Sorted: Growing Up, Coming Out, and Finding My Place (A Transgender Memoir) by Jackson Bird Tiller Press, 2019 The audiobook published by Simon & Schuster Audio is narrated by the author himself, and is also excellent.
Assigned female at birth and raised as a girl growing up in conservative Texas in the 1990’s, Jackson often wondered if he should have been born a boy. He had no transgender role models, and barely remembers meeting anyone who was openly gay before college. With candor and humor, Jackson recalls the challenges he faced while trying to sort out his gender and sexuality and worrying about how to interact with the world.
In the introduction, Jackson writes:
Labels can be important to understanding who you are, finding a community of people with similar experiences and gaining access to resources you might need. But they can also be oppressive and limiting. … I was sorted into the female category at birth, and that defined the name I was given, the clothes I was dressed in, the way I was spoken to, and roles I was supposed to have in life. … Like so many others, I’ve resisted and fought to redefine the limitations of some labels that have been put on me, but I’ve also chosen to change some of those labels. I’ve found new ones that better reflect who I’ve been all along, or sometimes who I’ve grown to be. I’ve re-sorted myself.
Like most kids growing up in the 1990’s, Jackson became a huge Harry Potter fan. The title “Sorted” is also a Harry Potter reference. Jackson’s memoir begins with this line, “I sometimes think we SORT too soon. J. K. Rowling Albus Dumbledore.” Jackson is referencing the enchanted wizard’s Sorting Hat that sorts all incoming Hogwarts students into one of four houses for the duration of their education. Quoting from the book (p.148): “The Sorting Hat looks deep into each student’s core values and attributes to determine where they would be best suited.” Jackson reflects (p. 149) “At the end of the day, should I have cared so much into which House the official Pottermore quiz sorted me? … What you want and what feels right to you is perhaps the most important factor in sorting.” Harry Potter has played a huge role in Jackson’s life. His first job after college was with the HPA (Harry Potter Alliance), and he worked there most of his twenties. Much like Hogwarts, the HPA was Jackson’s school, and place of friendship, enveloping him in love when he came out as transgender at age twenty-five, and helping mold him into the person he is today.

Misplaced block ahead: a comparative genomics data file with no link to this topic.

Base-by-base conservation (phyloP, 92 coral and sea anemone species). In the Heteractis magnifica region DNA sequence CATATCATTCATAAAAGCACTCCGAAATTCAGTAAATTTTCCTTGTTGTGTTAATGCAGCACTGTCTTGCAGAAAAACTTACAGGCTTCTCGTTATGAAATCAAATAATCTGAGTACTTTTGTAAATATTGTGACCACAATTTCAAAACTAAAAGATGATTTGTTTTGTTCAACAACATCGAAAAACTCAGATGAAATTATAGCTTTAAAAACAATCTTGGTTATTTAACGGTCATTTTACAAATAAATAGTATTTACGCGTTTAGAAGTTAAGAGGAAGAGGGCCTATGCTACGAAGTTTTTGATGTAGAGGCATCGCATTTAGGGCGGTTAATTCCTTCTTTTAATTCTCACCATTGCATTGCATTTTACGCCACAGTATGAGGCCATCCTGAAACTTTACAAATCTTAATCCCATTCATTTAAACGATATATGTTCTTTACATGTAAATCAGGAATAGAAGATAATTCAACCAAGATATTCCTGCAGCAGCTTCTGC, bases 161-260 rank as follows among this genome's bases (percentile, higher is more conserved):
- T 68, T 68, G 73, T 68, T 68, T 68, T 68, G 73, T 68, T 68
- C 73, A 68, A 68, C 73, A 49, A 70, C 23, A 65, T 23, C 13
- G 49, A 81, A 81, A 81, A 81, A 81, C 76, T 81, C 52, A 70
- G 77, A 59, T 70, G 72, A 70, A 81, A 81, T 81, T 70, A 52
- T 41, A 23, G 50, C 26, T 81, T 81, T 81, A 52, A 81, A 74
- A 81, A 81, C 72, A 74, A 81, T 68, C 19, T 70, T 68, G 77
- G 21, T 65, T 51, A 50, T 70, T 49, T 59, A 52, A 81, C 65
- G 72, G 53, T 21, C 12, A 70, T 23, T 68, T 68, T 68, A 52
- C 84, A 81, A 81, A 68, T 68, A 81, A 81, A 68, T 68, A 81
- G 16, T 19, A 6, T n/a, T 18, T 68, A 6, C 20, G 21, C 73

With warmth and wit Jackson recounts how he navigated the many obstacles and quirks of his transition from early childhood through his late twenties. Here are a few of his captivating chapter headings:
- These Hips Don’t Lie
- It Was the Breast of Times, It Was the Worst of Times
- The Transmasculine Invisibility Cloak
- A Coming-Out Spreadsheet
- Life After the Closet
- Free My Nipples
- Finding My (Deeper) Voice
In addition to being an engaging heartfelt coming-of-age story, Jackson weaves in educational sidebars, providing peeks at other people’s experiences, and giving newcomers a starter pack of transgender knowledge. The book begins with a simple glossary of trans terminology and definitions which can be flipped to for reference while reading the book. Then, starting with chapter one, Jackson lets the reader in on every aspect of his journey, starting from his birth, taking time to explain trans issues and misunderstood facts about gender and identity along the way. Some of my favorite sidebars include: Assigned Female at Birth? Hormone Therapy vs. Puberty Blockers, Sex vs. Gender, There’s Not Just One Way to Be Trans, Jack’s Top Ten Favorite Trans Books (in No Particular Order), Jack’s Top Ten Favorite Trans Documentaries (In No Particular Order), Gender-Neutral Pronouns, and Talking about a Trans Person in Past Tense.
Sorted demonstrates the power and beauty of being yourself, even when you’re not sure who “yourself” is. This is a well written approachable book, recommended for those who are new to the trans community as well as those looking to be a better ally.
Jackson Bird is a writer, internet creator, and LGBTQ+ advocate dedicated to demystifying the transgender experience by sharing his and others’ stories online. You can hear some of those stories on his podcast, Transmission, as well as on his YouTube channel, jackisnotabird. A TED Resident and Speaker, Jackson’s TED Talk is “How to Talk (and Listen) to Transgender People,”
This book review was submitted by Stand with Trans board member Barb Shumer, who is a retired public librarian.